According to Popular Mechanics, Ford engineers calculated that when a driver hit the brakes at the end of Le Mans’ Mulsanne Straight, the front brake rotors would heat up to 1,500 degrees Fahrenheit within seconds, causing them to fail. This would prove to be disastrous—even deadly—for any driver trying to compete in northwestern France, even the best in the world.
Ultimately, the Ford team couldn’t figure out how to make the cars stay firmly on the tarmac, let alone run continuously for 24 hours, two musts for a win in Le Mans. After losing to Ferrari at Le Mans in 1964 and 1965, Ford turned to the legendary Los Angeles car designer Carroll Shelby, one of the only American drivers to ever win at Le Mans, to run race operations. Shelby (played in the movie by Matt Damon) was already a consultant on the project, but now he was in charge, responsible for its success—or failure.
Lights, Cameras, Action: Academy-award winners Matt Damon (left) and Christian Bale play Carroll Shelby and Ken Miles, respectively, in the film.MERRICK MORTON
After a challenging start, Shelby and his trusted friend, go-to test driver and engineering specialist Ken Miles (portrayed onscreen by Christian Bale), reinvented the GT40. And they did so by collaborating with Advanced Vehicle Group and Ford’s experimental engine group, rather than starting from scratch.
Shelby and Miles first improved the handling and stability of the vehicle by improving its aerodynamics through flow testing. They taped wool streamers or tufts to the exterior of the car to see how air traveled over and around the vehicle. The better a car cuts through the air, the less power is required to propel the vehicle, which also leads to less fuel consumption. If the yarn lay flat, all was good. If not, it indicated there were flaws in the car’s design that adversely affected downforce and stability. The data collected allowed Miles and Shelby to make body and suspension modifications that helped the GT40 be more stable and maneuverable on the track.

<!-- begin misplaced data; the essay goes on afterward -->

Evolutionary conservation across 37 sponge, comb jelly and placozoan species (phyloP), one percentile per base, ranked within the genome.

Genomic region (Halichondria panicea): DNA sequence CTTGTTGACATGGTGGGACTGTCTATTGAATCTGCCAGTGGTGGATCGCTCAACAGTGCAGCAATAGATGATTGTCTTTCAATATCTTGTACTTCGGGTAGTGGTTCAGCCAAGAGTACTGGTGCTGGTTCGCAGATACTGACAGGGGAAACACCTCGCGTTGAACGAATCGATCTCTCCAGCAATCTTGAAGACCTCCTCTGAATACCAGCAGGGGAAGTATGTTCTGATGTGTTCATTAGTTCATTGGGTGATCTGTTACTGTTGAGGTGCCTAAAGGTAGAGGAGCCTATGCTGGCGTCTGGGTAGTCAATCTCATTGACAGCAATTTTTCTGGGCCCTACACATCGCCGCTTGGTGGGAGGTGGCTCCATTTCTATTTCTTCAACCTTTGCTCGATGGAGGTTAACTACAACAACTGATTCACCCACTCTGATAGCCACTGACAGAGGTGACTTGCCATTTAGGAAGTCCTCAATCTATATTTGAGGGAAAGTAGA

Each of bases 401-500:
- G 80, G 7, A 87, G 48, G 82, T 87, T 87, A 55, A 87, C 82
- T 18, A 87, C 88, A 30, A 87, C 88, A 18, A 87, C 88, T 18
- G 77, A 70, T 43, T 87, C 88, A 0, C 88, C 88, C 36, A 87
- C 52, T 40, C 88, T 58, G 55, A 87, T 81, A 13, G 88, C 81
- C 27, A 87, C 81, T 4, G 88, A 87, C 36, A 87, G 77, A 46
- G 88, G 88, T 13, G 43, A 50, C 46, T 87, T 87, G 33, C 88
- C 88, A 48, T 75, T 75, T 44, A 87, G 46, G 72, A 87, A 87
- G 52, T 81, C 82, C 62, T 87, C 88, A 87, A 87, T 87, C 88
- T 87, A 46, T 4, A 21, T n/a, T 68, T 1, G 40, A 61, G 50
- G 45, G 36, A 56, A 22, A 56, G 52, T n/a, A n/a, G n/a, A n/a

The brake problem was solved by Phil Remington, an engineer on the Ford team. He devised a quick-change brake system that allowed the mechanics to swap in new pads and rotors during a driver change, so the team didn’t have to worry about making the brakes last the entire race.
To address reliability issues, the team used a dynamometer. A standard practice today, putting an engine on a dyno, as it is commonly known, was revolutionary in the mid-sixties. A dynamometer is a device that can measure force, power, and speed—so you can figure out how much power you need or how much you have on hand. The experimental team videotaped practice sessions before Le Mans and programmed a dyno to re-create the various stress points on the track. Then the team ran the engine for 24 to 48 hours on the dyno, virtually re-creating the conditions the engine would face during the race so it wouldn’t break down before the finish line.
Ferrari versus Ford: The #2 GT40 Mk II piloted by Le Mans winner Bruce McLaren passe Richard Attwood in the #16 Ferrari 365 P2. The latter didn’t finish the race. UNIVERSAL IMAGES GROUP VIA GETTY
All their hard work paid off, and the GT40 Mk. II was born. Ford didn’t just defeat Ferrari at Le Mans in 1966, it humiliated the Italian stallions. While Ferrari didn’t even have a car that completed the race, GT40 Mk. II’s captured first, second and third places.
The finish wasn’t without controversy. Late in the race, Miles was well ahead of the competition, on his way to ending Ferrari’s dominance at Le Mans and becoming the only driver to win the world’s three biggest endurance race—the 24 hours of Daytona, 12 Hours of Sebring and 24 Hours of Le Mans—in the same year.
Ford’s PR guru Leo Beebe wanted to celebrate the win with a picture of the trio crossing the finish line together. So, he had Shelby order Miles to slow down and let the other GT40 teams catch up. After crossing the line, Miles was informed that he did not win the race. His teammate Bruce McLaren did. McLaren started several cars behind Miles. So even though Miles was faster until the very end, McLaren actually traveled farther faster, because Miles intentionally slowed down.
Sadly, Miles died before he could race at Le Mans again. Late in 1966, he was testing another Ford race car at Riverside International Raceway in California when he lost control and crashed. Miles did not survive the accident.
The Deuce, meanwhile, got a second taste of vengeance the following year at Le Mans—a Ford GT40 Mk. IV built by Shelby (who died in 2012 at 89) won the 1967 race. Ferrari finished second.
As for the Ford GT40, the great American supercar remains one of the most collectible automobiles in the world, with a sticker price that would blow back any driver’s hair. The 2020 Ford GT begins at $500,000 while the track-only Ford GT Mk. II sells for $1.2 million, the first car from a Ford factory to cost more than $1 million. Revenge, it seems, still pays.